Designing And Testing FinFET-based IC Designs

Test and failure analysis takes on new importance because critical dimensions of finFETs are smaller than the underlying node size.

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By Carey Robertson and Steve Pateras
The emergence of FinFET transistors has had a significant impact on the IC physical design and design-for-test flows. The introduction of FinFETs means that CMOS transistors must be modeled as three-dimensional (3D) devices during the IC design process, with all the complexity and uncertainty this entails. The BSIM Group of the UC Berkeley Device Group has developed a model, known as BSIM-CMG (common multi-gate), to represent the resistances and capacitances that exist within FinFETs. The foundries have also worked very hard to provide accurate device and parasitic data, as well as to preserve the use-model employed for previous processes.

Extraction Challenges
However, each foundry modifies the standard model to more closely represent its specific architecture and process. Additionally, at these advanced process nodes, the foundries desire a much tighter correlation between the ‘gold’ models they have built using reference field solvers, and the output of extraction tools that designers use in the field. At the 28nm node, foundries want commercial extraction tools to be within 5% to 10% of their gold models. For FinFET processes, foundries require a mean accuracy error within 2% of the gold model, and a three-sigma standard deviation of just 6% to 7%.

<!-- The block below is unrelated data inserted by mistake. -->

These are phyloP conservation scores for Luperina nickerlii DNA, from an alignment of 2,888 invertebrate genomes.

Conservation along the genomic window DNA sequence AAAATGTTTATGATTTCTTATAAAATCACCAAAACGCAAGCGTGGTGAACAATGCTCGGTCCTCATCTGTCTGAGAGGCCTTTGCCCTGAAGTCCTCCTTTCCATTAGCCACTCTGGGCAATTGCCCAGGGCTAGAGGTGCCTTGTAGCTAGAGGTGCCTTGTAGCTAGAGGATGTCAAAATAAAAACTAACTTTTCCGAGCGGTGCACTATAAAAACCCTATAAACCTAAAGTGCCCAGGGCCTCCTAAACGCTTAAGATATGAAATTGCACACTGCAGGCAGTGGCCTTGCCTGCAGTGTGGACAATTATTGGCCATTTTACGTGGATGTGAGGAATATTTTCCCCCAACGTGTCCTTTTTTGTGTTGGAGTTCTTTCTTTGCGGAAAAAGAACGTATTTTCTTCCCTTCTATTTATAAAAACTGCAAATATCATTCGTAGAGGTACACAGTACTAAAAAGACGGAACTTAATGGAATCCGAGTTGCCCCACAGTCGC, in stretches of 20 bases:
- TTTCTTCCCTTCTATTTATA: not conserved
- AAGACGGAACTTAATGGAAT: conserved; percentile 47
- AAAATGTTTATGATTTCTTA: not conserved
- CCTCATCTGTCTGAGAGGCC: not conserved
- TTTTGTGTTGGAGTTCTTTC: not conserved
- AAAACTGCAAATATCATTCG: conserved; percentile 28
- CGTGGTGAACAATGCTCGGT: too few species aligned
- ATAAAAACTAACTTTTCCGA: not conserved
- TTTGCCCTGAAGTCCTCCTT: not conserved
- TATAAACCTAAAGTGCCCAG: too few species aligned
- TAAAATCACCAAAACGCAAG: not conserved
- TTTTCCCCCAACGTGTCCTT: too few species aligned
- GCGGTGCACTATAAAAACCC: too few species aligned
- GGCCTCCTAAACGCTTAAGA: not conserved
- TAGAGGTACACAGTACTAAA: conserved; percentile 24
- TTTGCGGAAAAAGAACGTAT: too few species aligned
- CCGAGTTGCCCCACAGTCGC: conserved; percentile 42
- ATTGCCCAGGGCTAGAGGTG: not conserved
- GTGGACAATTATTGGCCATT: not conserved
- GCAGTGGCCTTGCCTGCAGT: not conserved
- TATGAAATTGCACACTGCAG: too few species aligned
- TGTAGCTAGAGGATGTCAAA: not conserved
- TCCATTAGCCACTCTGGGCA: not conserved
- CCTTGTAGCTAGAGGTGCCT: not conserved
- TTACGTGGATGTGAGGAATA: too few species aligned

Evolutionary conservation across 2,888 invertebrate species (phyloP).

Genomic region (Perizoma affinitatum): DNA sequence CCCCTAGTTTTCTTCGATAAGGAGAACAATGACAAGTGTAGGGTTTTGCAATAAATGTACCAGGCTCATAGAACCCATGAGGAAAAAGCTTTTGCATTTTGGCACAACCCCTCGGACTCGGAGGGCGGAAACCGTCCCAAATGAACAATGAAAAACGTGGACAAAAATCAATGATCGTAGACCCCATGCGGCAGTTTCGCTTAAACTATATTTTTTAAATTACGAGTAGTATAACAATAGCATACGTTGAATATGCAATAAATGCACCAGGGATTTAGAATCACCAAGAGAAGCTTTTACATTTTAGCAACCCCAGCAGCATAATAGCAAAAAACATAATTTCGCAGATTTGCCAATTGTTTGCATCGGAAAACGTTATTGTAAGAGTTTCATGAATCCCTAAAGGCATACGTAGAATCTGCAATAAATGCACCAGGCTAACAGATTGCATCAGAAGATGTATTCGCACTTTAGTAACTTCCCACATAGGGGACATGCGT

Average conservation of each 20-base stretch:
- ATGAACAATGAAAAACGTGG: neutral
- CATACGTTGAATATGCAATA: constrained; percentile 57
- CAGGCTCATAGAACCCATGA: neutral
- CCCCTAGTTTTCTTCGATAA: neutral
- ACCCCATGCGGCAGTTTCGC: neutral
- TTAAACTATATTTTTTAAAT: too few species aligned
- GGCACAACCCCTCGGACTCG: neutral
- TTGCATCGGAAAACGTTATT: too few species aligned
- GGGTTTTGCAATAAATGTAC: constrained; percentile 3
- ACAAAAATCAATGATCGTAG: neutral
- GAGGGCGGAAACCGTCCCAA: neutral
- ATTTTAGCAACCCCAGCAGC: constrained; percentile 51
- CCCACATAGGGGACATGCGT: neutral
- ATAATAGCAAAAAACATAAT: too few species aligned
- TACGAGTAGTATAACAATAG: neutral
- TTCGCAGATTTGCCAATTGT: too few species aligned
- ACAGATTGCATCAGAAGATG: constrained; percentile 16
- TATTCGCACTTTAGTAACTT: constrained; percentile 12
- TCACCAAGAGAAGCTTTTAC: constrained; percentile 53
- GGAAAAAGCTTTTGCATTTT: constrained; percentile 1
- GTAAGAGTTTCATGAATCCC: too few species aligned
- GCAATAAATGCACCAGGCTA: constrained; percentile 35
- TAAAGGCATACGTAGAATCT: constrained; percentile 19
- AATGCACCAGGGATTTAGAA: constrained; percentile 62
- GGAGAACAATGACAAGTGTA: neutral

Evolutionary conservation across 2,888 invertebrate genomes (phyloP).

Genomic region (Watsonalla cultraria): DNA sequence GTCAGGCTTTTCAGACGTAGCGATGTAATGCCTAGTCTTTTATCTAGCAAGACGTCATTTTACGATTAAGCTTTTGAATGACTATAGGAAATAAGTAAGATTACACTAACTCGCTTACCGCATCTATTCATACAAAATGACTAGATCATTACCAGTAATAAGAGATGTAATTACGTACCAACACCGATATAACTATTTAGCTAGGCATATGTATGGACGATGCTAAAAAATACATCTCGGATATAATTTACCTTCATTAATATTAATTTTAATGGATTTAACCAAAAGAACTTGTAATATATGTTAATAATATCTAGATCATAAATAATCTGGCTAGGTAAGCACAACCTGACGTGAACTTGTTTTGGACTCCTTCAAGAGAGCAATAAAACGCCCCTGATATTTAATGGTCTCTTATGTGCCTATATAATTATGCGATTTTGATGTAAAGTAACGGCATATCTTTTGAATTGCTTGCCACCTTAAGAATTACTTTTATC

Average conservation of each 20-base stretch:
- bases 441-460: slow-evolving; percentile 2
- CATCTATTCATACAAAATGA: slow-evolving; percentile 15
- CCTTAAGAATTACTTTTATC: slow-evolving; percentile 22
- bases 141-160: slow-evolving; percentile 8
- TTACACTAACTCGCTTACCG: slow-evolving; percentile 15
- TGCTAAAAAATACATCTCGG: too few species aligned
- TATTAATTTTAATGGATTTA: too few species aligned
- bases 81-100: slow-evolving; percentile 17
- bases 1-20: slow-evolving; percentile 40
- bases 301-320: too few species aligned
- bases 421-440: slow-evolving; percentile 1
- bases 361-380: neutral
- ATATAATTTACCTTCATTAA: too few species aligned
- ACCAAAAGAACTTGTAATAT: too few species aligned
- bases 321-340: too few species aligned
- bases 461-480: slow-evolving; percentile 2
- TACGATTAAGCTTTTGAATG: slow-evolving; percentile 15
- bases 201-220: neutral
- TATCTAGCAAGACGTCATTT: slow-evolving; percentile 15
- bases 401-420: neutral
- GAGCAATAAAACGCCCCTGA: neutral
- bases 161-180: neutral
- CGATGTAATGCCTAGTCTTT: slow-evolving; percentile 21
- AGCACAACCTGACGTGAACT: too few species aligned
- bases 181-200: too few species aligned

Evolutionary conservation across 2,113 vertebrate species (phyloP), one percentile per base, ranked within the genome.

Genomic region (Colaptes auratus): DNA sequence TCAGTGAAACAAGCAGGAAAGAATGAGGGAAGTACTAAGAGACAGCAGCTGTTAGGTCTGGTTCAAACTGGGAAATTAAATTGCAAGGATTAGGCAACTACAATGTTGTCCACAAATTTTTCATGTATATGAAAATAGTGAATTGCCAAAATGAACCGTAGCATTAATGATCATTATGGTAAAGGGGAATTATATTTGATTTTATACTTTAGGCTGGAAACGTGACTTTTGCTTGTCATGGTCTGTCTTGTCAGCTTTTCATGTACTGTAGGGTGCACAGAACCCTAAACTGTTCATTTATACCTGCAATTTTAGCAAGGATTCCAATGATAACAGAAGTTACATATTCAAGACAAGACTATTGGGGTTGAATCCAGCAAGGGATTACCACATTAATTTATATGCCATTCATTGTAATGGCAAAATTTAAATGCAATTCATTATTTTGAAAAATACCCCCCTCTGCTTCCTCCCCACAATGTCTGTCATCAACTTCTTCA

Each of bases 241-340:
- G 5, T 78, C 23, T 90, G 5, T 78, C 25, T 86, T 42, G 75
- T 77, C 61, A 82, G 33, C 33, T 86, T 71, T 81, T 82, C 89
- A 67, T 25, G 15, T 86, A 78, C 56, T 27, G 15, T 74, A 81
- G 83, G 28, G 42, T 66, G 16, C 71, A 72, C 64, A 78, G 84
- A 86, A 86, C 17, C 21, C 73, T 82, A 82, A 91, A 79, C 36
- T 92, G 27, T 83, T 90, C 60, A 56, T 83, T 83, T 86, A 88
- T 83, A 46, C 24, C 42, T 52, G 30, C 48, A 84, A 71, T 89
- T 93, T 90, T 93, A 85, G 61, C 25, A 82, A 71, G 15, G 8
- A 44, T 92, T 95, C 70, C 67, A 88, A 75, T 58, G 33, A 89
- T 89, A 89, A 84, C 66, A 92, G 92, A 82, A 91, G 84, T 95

The most challenging task is accounting for the more complex, unintended interactions between FinFETs and their surroundings, which requires accurate 3D modeling for Front End of Line (FEOL) geometries. Getting accuracy in three dimensions requires the use of 3D field solvers for extraction. These were previously used for process characterization, not design, because they were too expensive computationally and too slow. Now there is a new generation of 3D extraction tools, such as Mentor’s Calibre xACT, that run an order of magnitude faster by employing adaptive gridding techniques to speed up computation. They also have a highly-scalable architecture to take advantage of multiple CPU’s in modern compute environments. With these features, an extraction tool can comfortably perform a field solver computation solution on designs ranging from small cells to large blocks incorporating several million transistors on a 32 CPU machine.